When you visit Maketu beach you feel as though you’re stepping back in time.
This windswept stretch of coast is steeped in history and is where Maori, New Zealand’s original inhabitants, first stepped ashore off the Te Arawa waka (canoe) around 800 years ago.
Their navigator, Tamatekapua, spotted Okurei (later renamed ‘Town Point’ by Captain James Cook), jutting out into the bay. After rounding the point, they found a shoreline covered in sand, shells and driftwood, and the fertile Bay of Plenty beyond.
Today Maketu beach is a popular place to fish, kayak, wind/kite surf, picnic, gather shellfish and bird watch. An information panel standing on the Beach Rd foreshore marks the beginning of an ‘historic hikoi’ (walk) that will take you on a 6km trail around Maketu if you’re keen to learn more about the area’s history.
You’ll find a boat ramp and children’s playground on the edge of an estuary as you drive into town. This is a great place to look for shellfish such as pipi, cockles and mussels or have a picnic on the grass and enjoy the sea view. Surf-casting is also very popular here, especially around the estuary’s inlet.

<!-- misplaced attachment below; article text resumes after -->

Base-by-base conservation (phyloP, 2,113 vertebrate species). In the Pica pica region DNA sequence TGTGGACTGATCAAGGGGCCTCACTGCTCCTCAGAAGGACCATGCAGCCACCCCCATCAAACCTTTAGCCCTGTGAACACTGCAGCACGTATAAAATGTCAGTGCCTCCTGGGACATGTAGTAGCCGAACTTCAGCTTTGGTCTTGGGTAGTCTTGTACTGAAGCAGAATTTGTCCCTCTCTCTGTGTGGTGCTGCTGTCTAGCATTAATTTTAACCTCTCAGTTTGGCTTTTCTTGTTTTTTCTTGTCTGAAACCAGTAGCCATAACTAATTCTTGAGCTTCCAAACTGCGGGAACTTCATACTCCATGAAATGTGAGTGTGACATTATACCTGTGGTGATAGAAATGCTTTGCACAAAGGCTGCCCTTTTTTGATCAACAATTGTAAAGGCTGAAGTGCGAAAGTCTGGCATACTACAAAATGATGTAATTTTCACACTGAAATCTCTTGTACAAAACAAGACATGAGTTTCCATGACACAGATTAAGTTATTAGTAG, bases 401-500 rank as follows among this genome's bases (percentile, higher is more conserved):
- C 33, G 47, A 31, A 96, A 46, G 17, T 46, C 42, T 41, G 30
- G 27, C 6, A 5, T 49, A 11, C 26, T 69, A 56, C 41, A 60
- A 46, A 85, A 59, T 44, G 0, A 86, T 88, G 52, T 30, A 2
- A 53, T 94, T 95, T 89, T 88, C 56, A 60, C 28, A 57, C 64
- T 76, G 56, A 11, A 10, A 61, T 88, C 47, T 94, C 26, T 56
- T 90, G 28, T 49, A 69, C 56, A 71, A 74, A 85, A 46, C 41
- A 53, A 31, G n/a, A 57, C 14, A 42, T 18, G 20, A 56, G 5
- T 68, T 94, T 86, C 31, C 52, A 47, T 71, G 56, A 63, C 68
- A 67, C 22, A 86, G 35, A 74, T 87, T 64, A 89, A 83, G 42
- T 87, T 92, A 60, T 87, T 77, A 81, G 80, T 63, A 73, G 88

The estuary is separated from the open ocean by Maketu Spit. This impressive sand dune is 3.5km long and covers 45ha. It’s one of the best preserved dune systems in the Bay of Plenty and is home to many native plants such as harakehe (flax) and pingao (used by Maori for weaving baskets and cloaks).
If you have keen eyes you’ll spot many native birds here – the endangered New Zealand dotterel build their nests in the sand in early spring and summer. Wrybills, kingfishers and white-faced herons also call this place home.
Pohutukawa trees line the shore and there are picnic tables and a public barbeque available beside the Maketu Surf Club for you to use. The safest area to swim is right in front of the surf club but swimmers need to be careful of rocks at the northeastern end of the beach and the fast-flowing estuary inlet.
On a rocky outcrop sits the Maketu Beachside Café and Restaurant. Order seafood chowder, mussel fritters or a muffin to enjoy with a hot coffee. This is the best place to grab an ice-cream cone or cold drink also.
The café’s enclosed deck overlooks the wide blue ocean, with impressive views back towards Mount Maunangui in the west and the towering Okurei cliffs in the east.
Freedom camping (motorhomes only) is allowed beside the estuary in Maketu’s Park Rd carpark for up to three nights in any four week consecutive period. Enjoy fish and chips on the beach from the local store or try one of Maketu’s famous pies from the shop right beside the Maketu Pie factory.
For a slice of Kiwi life the way it used to be, Maketu beach is the place to go to get away from it all.